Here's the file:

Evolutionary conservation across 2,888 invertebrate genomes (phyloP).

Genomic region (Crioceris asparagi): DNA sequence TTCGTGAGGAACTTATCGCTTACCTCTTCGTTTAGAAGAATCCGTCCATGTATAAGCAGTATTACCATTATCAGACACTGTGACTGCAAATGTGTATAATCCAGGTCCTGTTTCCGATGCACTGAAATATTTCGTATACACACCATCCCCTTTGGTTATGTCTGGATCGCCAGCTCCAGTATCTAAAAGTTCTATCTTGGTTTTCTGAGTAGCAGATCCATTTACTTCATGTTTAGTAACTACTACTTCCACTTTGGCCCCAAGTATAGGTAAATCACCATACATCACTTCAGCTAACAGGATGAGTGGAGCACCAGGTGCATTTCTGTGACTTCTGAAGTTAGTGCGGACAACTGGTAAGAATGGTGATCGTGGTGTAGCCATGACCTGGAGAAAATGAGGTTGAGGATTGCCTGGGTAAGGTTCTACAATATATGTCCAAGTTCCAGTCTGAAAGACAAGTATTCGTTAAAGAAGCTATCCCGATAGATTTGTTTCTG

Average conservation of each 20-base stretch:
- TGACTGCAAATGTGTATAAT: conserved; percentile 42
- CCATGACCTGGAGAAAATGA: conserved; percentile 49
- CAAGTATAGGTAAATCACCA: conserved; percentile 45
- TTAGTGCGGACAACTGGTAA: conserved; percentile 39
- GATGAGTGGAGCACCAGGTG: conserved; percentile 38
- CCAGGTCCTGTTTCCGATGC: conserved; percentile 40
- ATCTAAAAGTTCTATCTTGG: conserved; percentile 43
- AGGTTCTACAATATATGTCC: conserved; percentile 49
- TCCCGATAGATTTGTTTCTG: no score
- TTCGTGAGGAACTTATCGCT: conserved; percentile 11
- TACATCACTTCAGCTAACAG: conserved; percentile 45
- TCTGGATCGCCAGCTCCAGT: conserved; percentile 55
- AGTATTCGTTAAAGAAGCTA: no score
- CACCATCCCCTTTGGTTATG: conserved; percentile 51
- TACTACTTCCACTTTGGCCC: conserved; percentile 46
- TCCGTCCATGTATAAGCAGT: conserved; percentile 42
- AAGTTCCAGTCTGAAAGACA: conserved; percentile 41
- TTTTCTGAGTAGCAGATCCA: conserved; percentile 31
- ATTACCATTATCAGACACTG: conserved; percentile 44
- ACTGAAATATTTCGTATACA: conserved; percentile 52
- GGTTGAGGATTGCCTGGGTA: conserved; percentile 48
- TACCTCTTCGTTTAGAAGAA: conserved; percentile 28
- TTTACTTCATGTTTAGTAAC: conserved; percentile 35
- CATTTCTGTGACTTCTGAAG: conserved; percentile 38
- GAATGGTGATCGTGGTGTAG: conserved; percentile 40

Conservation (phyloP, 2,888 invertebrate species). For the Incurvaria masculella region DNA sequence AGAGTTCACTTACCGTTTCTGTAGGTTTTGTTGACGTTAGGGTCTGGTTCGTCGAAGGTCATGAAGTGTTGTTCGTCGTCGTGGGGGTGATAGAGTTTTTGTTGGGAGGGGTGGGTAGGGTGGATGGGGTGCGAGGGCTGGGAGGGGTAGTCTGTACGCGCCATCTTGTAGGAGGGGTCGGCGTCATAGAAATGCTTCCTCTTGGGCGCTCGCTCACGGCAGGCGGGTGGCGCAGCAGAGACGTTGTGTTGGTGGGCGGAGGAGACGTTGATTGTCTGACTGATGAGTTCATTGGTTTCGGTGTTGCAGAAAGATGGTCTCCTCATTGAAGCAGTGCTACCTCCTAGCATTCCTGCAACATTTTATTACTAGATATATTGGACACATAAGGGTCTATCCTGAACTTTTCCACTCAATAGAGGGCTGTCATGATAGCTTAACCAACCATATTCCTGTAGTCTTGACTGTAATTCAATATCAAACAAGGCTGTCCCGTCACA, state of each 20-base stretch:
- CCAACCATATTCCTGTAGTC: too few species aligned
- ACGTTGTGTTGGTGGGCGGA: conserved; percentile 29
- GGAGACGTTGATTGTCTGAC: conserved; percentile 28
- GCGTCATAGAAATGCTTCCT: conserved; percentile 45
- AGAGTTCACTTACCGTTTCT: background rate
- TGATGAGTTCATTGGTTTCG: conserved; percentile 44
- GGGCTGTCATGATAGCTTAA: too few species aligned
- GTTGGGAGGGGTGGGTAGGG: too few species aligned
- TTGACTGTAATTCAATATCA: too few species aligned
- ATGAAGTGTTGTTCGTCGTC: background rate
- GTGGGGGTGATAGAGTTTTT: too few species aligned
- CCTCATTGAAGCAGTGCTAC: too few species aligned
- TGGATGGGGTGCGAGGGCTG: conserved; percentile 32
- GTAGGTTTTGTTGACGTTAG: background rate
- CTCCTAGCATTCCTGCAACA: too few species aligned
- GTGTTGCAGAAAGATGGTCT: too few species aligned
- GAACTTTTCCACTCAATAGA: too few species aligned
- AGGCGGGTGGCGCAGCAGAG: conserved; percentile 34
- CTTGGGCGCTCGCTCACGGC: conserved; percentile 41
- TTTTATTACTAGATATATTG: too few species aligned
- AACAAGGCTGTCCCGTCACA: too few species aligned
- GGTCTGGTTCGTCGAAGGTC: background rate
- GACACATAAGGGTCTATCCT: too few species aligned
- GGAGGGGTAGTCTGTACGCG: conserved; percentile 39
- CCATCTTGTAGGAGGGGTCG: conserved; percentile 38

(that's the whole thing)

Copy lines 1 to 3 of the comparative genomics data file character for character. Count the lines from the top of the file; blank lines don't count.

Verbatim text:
Evolutionary conservation across 2,888 invertebrate genomes (phyloP).

Genomic region (Crioceris asparagi): DNA sequence TTCGTGAGGAACTTATCGCTTACCTCTTCGTTTAGAAGAATCCGTCCATGTATAAGCAGTATTACCATTATCAGACACTGTGACTGCAAATGTGTATAATCCAGGTCCTGTTTCCGATGCACTGAAATATTTCGTATACACACCATCCCCTTTGGTTATGTCTGGATCGCCAGCTCCAGTATCTAAAAGTTCTATCTTGGTTTTCTGAGTAGCAGATCCATTTACTTCATGTTTAGTAACTACTACTTCCACTTTGGCCCCAAGTATAGGTAAATCACCATACATCACTTCAGCTAACAGGATGAGTGGAGCACCAGGTGCATTTCTGTGACTTCTGAAGTTAGTGCGGACAACTGGTAAGAATGGTGATCGTGGTGTAGCCATGACCTGGAGAAAATGAGGTTGAGGATTGCCTGGGTAAGGTTCTACAATATATGTCCAAGTTCCAGTCTGAAAGACAAGTATTCGTTAAAGAAGCTATCCCGATAGATTTGTTTCTG

Average conservation of each 20-base stretch: